Tuesday, October 26, 2010


Here in The Netherlands, the football (soccer to some of you) competition is well under way. And of course some teams are performing better than expected and others perform worse than expected.
The first trainer has already been fired and more will soon follow. These trainers get the blame (from the owners and the spectators) for not winning their matches......... although they don’t play themselves.

In most businesses it is the other way around.  If the results are negative, then in most cases the employees are getting fired and the leaders remain in their position.

Both actions (firing respectively the trainer or the employees) bring rarely the required change. Most of the time the shock-effect is short lived and the downward trend continues. It only gives those in power the feeling that at least they have taken action. So, they cannot be blamed.

This blame-game creates a negative energy and it will increase fear. So, people and players are not encouraged to take risks, to be innovative or to be different. It creates a ‘gray’ culture, because everybody is afraid to be the exception.

All this communication is really in its essence top down communication and that never leads to people taking ownership or feeling engaged.

I would propose to have a real dialogue, with all the players involved. This means that owners, leaders, managers, employees/players and also the customers/spectators should be involved on an equal level.
And the main theme should be their strengths rather than the weaknesses. What can be done do increase these strengths? How can we become even better in those area’s?

This creates a constructive dialogue where everyone is encouraged to take ownership and to make sure that you grow, professionally as well as personally.

Are you feeling strong enough to be vulnerable as well?


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Tuesday, October 19, 2010


Obviously there is huge growth in the use of social networks. But there is still a large part of corporations, which don’t see the real added value yet.
They, these corporations, might not see it, but certainly their customers do!

The 2010 customer experience impact from RightNow has the following findings:

·     55% of the respondents became a customer of a company because of their reputation for great customer service.
·     58% of respondents expect a response to a comment on a social network site. Only 22% got a response.

This means two things. If you want to attract new customers than you better make sure that you provide great service and if you want to retain them than you better respond to their questions!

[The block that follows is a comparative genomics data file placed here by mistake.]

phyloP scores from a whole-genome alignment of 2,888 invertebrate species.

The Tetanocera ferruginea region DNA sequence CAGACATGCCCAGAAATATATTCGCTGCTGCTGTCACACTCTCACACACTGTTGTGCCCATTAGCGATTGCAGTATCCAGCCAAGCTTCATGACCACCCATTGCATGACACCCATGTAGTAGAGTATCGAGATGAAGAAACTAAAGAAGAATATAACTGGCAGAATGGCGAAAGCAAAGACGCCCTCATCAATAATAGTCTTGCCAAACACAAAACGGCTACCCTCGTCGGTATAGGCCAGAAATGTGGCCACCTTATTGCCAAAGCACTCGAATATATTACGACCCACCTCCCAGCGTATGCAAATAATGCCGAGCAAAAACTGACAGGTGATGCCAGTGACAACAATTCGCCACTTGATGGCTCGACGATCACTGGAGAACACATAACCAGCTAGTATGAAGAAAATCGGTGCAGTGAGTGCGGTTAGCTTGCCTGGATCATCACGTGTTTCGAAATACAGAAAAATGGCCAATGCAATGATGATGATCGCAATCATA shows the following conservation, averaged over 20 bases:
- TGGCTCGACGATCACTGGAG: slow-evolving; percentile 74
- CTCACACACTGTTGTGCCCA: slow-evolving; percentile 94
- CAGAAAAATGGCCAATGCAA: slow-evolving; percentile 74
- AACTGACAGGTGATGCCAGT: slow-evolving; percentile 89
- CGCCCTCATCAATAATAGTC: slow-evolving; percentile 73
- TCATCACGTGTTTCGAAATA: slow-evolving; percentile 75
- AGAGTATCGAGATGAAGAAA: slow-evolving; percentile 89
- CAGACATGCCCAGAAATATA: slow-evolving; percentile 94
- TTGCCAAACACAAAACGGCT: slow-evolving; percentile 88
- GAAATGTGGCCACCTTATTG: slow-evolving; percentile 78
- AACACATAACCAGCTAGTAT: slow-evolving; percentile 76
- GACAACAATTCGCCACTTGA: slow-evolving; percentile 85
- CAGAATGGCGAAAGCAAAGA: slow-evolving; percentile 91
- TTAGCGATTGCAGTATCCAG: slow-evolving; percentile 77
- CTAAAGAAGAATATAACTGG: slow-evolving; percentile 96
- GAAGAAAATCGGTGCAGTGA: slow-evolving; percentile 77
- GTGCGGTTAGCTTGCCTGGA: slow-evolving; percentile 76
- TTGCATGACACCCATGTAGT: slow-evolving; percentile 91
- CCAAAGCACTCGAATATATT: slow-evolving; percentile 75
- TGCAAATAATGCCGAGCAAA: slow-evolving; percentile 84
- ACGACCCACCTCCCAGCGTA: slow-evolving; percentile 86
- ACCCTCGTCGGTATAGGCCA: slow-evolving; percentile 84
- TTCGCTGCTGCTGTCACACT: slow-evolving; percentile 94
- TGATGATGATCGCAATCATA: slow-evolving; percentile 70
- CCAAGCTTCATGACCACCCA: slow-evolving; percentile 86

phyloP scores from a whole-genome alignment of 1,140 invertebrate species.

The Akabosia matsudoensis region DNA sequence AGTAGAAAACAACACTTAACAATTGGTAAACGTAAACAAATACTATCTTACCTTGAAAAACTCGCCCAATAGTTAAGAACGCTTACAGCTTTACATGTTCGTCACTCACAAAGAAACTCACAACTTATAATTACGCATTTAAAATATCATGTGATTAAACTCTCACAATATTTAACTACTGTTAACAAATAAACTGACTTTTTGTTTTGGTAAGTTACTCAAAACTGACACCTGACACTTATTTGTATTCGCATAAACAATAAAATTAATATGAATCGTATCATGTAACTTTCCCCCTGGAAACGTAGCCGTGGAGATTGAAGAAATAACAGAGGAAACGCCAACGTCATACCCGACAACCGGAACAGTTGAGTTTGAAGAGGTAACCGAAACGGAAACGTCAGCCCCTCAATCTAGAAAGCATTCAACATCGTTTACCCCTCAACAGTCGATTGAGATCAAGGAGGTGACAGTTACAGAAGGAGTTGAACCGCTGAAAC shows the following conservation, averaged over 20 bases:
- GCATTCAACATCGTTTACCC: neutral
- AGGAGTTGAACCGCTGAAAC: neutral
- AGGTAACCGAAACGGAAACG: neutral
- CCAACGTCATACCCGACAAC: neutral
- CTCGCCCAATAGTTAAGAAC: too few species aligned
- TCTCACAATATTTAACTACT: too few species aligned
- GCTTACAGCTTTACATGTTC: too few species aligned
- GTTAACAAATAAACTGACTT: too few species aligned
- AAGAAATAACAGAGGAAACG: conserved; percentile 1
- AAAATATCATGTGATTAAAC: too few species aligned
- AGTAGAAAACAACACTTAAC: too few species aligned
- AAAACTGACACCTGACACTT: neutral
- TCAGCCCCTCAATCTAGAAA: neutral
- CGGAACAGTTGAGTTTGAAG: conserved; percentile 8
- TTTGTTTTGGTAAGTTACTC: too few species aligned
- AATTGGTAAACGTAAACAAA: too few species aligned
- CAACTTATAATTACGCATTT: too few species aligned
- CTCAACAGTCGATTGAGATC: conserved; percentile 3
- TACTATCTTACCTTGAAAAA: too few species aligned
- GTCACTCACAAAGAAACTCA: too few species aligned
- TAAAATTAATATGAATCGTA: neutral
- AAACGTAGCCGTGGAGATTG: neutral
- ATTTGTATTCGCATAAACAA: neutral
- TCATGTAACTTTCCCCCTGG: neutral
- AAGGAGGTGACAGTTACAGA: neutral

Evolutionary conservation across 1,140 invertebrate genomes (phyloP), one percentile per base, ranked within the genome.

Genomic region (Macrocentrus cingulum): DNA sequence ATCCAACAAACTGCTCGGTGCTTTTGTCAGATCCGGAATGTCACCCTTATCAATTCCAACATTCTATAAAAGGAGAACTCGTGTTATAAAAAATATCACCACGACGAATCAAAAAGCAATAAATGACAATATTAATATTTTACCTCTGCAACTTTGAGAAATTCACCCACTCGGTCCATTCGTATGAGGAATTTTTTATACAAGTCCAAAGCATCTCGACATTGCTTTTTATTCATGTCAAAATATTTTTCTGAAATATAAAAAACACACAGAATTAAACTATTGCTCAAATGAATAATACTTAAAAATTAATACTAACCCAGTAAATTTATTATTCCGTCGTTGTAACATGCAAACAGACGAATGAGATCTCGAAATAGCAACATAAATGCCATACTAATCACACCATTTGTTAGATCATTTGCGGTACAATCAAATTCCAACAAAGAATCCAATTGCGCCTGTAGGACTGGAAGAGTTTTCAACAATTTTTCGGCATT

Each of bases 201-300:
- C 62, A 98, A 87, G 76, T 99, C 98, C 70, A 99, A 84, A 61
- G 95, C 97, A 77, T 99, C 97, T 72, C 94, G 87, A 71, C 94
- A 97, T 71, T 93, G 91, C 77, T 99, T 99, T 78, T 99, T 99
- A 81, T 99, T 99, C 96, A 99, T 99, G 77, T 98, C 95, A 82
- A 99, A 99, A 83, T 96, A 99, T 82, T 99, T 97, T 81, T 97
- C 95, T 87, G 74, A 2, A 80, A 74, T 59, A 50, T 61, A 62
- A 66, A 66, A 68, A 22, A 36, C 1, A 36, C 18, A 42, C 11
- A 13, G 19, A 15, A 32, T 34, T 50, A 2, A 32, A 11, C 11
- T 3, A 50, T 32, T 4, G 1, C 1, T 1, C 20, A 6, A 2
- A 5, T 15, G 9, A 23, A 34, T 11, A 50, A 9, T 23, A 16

So, there is a new layer of communication (social media) that needs to be integrated into the main customer service processes. And this is not just an activity on which you want to spend as little as possible, because you view customer service as a cost-center only. No, this is a revenue generator; this is a crucial part of the sales and marketing effort!

This is your wake-up call!


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Tuesday, October 12, 2010


 In the May 2010 Survey from the Temkin Group they did ask this question:

‘How often do you delight customers when they get customer service in these channels?’

The result is quite shocking:

- In person            43%
- By phone            37%
- Online            17%

Well as our famous Dutch footballer Johan Cruyff says ‘every disadvantage has also an advantage’, so there is plenty of room for improvement here.
However, this is not a ‘nice to have’, it is a must. Why? In general it takes much more effort to attract a new customer than to retain an existing customer. But if you treat him or her badly they will leave and on the way out they will also inform all their friends about their negative experience.

That is why there is an urgent need to improve the performance of customer service. This should cover not only the department with that name, but basically everyone who interacts with the customer.

Customer service is a crucial factor in creating and maintaining a great customer experience.


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Tuesday, October 5, 2010


 Many traditional, established companies still view social media as a fad, a fad especially for young people. That is the reason that they do not put a high priority on the application in their daily operations.

This can be a costly mistake.
The number of users in platforms like Facebook and Twitter is huge and it keeps on growing.
One of the major areas of discussion is (customer) service. People share their experiences online. Actually,  satisfied customers tell three friends and angry customers tell three thousand (source: Pete Blackshaw). Customer service is also the main reason people switch brands across every major industry (source: Accenture).

Key drivers of satisfaction (in customer service) are polite and friendly representatives, resolution of issues in a timely manner, whether customer service agents take responsibility for resolving issues, and the convenience of service representative’s availability.

So, social media becomes a sort of early warning system. Is something being discussed about my products or services of which I need to be aware and take action?! More and more people use social media BEFORE they are calling a helpdesk, or try to get on-site support.

Given the impact and speed of bad news, it is crucial for any customer service department to ongoing monitor social media and act decisively and maybe even pro-actively.

Social media is no longer a ‘nice to have’; it is a must for every organization that is serious about proving great service to their customers and prospects.


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